Book Review: Voices in the Ocean

Review of Voices in the Ocean by Susan Casey

Reviewed by Joan Hoffman

A steady stream of surprises flows from the absorbing and moving book on dolphins (and Beluga whales), Voices in the Ocean (2015) by Susan Casey. My ignorance was greater than expected and much of what I had thought was wrong. In part this is because Casey presents the results of recent research. It is also because she journeys around the world to acquire and share first hand experiences of the far flung places and varied fascinating people engaged in dolphin interactions: communities, scholars, business people and activists alike. The learning provided by this much needed book brought both delight and dismay. Sometimes I was just stunned.

To begin with dolphins and whales are part of the same toothed whale species, and dolphins are a different species than porpoises (All are a subgroups of cetaceans.). I confess to have been flabbergasted to learn that these amazing creatures of the sea had originated as land animals with hooves. Perhaps the watery world gradually inundated their original environment, but in any case over the 38 million years they evolved the ability to traverse the seas. Additionally, they developed a huge brain that has capacities well beyond ours and that apparently works faster also. Their adaptation to ocean life has led to very strong collaboration, and they appear to be able to communicate with one another instantly. Different groups within the oceans have distinct cultures, languages and skills which are taught over years of learning. Their bodies have highly evolved intricate means of communicating and receiving information. Females live beyond menopause and grandmothers play key roles these matriarchal societies. It would appear that the grandmothers are valuable repositories of information that must be handed down through the generations.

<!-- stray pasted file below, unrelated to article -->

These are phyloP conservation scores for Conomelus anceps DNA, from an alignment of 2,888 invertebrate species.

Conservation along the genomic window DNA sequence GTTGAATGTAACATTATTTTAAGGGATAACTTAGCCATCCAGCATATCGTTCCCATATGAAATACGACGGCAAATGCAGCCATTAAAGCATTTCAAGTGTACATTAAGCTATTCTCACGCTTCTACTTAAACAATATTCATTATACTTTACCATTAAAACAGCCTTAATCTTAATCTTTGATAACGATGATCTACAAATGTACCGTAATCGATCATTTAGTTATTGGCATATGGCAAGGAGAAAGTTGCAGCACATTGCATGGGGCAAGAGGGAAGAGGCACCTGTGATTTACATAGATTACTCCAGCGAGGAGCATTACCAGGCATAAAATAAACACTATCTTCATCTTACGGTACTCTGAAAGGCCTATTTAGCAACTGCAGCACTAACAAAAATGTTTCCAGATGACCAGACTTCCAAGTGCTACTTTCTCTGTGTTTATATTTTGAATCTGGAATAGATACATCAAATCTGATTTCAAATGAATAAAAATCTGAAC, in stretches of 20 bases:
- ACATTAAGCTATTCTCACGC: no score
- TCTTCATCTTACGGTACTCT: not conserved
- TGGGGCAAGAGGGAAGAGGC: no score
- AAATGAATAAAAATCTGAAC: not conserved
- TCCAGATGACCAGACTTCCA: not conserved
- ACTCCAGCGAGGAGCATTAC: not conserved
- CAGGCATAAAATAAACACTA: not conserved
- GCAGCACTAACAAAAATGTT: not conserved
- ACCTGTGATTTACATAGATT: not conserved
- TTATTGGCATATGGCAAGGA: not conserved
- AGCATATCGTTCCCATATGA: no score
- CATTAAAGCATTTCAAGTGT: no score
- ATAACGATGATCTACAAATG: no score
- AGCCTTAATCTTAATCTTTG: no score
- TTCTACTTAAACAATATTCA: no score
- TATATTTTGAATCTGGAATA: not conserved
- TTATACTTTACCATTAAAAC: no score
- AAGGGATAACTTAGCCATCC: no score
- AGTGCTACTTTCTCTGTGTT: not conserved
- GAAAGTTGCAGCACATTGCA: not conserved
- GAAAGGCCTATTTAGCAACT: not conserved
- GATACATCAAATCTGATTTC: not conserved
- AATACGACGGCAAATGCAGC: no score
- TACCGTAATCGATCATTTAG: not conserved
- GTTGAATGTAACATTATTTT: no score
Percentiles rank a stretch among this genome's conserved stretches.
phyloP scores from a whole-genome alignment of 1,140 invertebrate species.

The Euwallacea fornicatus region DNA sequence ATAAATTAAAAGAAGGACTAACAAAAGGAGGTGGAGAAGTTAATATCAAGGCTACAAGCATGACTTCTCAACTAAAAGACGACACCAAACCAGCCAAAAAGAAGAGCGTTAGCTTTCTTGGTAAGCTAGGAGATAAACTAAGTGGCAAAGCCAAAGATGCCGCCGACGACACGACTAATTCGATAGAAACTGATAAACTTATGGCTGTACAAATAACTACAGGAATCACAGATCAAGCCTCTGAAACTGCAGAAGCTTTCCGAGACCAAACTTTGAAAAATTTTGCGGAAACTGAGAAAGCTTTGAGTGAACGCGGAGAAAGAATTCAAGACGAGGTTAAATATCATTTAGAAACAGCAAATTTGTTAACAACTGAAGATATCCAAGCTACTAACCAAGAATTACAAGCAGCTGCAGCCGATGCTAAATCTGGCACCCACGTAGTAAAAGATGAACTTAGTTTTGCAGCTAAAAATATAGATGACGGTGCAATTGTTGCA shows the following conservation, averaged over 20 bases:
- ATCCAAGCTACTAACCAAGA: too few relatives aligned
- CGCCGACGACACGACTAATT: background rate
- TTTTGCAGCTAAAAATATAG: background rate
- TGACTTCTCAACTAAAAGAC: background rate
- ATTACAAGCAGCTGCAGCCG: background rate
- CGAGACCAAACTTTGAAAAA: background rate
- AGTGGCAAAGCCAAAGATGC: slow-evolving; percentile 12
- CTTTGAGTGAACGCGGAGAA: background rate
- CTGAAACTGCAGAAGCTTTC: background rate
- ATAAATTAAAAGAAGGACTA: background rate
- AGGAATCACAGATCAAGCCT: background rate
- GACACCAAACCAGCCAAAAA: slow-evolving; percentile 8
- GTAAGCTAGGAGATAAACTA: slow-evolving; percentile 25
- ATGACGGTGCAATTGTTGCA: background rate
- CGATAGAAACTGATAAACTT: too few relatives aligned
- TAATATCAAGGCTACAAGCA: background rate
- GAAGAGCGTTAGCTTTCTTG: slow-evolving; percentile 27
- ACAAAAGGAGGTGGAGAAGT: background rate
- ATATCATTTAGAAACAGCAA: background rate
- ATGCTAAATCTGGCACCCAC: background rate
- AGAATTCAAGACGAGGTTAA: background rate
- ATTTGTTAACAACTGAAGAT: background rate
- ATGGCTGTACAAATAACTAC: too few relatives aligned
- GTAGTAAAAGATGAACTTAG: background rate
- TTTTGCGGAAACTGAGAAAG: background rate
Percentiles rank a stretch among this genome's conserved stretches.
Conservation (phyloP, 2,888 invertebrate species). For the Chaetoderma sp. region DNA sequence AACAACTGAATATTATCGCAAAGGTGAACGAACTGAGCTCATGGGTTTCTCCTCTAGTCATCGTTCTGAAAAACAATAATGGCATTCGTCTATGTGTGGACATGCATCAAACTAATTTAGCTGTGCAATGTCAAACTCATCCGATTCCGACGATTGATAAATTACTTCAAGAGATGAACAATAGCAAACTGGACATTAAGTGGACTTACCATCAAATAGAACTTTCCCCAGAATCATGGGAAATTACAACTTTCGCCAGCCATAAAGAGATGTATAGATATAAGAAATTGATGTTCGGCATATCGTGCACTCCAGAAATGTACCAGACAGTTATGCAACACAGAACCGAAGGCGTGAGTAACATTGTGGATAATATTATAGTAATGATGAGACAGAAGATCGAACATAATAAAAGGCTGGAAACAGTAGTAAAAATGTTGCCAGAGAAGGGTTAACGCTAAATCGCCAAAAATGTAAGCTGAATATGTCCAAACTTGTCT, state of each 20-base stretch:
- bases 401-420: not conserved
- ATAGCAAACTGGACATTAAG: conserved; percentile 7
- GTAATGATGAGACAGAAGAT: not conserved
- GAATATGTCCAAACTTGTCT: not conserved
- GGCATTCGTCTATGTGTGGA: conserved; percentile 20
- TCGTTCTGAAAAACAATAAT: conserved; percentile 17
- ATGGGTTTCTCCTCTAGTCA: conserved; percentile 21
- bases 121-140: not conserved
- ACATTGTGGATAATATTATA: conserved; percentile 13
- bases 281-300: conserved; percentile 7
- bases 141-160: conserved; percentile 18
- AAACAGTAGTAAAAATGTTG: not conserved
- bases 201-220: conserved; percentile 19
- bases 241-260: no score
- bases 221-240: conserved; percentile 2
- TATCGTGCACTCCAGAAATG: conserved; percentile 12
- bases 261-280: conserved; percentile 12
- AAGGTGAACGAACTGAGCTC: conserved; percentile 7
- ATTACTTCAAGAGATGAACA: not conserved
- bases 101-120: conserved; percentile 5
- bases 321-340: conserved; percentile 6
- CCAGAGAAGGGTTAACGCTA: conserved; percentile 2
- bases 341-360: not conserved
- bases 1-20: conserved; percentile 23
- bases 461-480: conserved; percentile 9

Delight in learning about the strong and warm social bonds within these groups of animals leads to dismay when Casey reveals how they are captured and isolated from their families to be placed in marine parks, often in conditions that have to be extremely boring to these highly intelligent beings, akin to the torture of solitary confinement. Around the world, cruel modes of killing and capture abound for reasons ranging from ignorance and neglect to the misinformed belief by some that dolphins rather than humans are the cause of the depletion of fish stocks in the seas. We are also poisoning their bodies with hazardous waste dumped in the oceans and damaging their remarkable and very sensitive communication system with our sonar signals. Not only are our practices inflicting pain and reducing numbers of dolphins and whales, they are also undermining the “habitat” of their culture, their slowly evolved and longstanding intergenerational arrangements for transmitting knowledge needed for survival.

Perhaps most astonishing after learning how humans have harmed them is the fact that dolphins have a long and continuous history of assisting humans.  Ms. Casey describes records of strong helping relationships between dolphins and humans among the ancient Greeks and Egyptians. She tells intriguing tales of dolphins’ ongoing cooperation with people, ranging from play to rescue and work.

This book is not a tale of a dolphin fairyland. Like humans, dolphins have distinct personalities. They have moods. They differ from one another among and within groups. The various groups do not mingle with one another. If abused, dolphins can become abusive. Humans are just beginning to understand just how very abusive our systems of captivity are to dolphins. Captive dolphins have killed humans.

There is a strong moral imperative to stop this abuse. There is also much to gain. Just one example is that dolphins have much stronger self-healing powers than we have. We, however, have evolved powers that can make both dolphins and humans extinct. A recent World Wildlife Fund Study reported that, as a result of human impact, there had been a decline of 58% among invertebrates (birds, fish, mammals) between 1970 and 2012. Dolphins have survived over 38 million years. We have much to learn from them. One can start by reading this deeply researched and heartfelt book.


World Wildlife Fund Study and a report on the critiques

The Study:

The critiques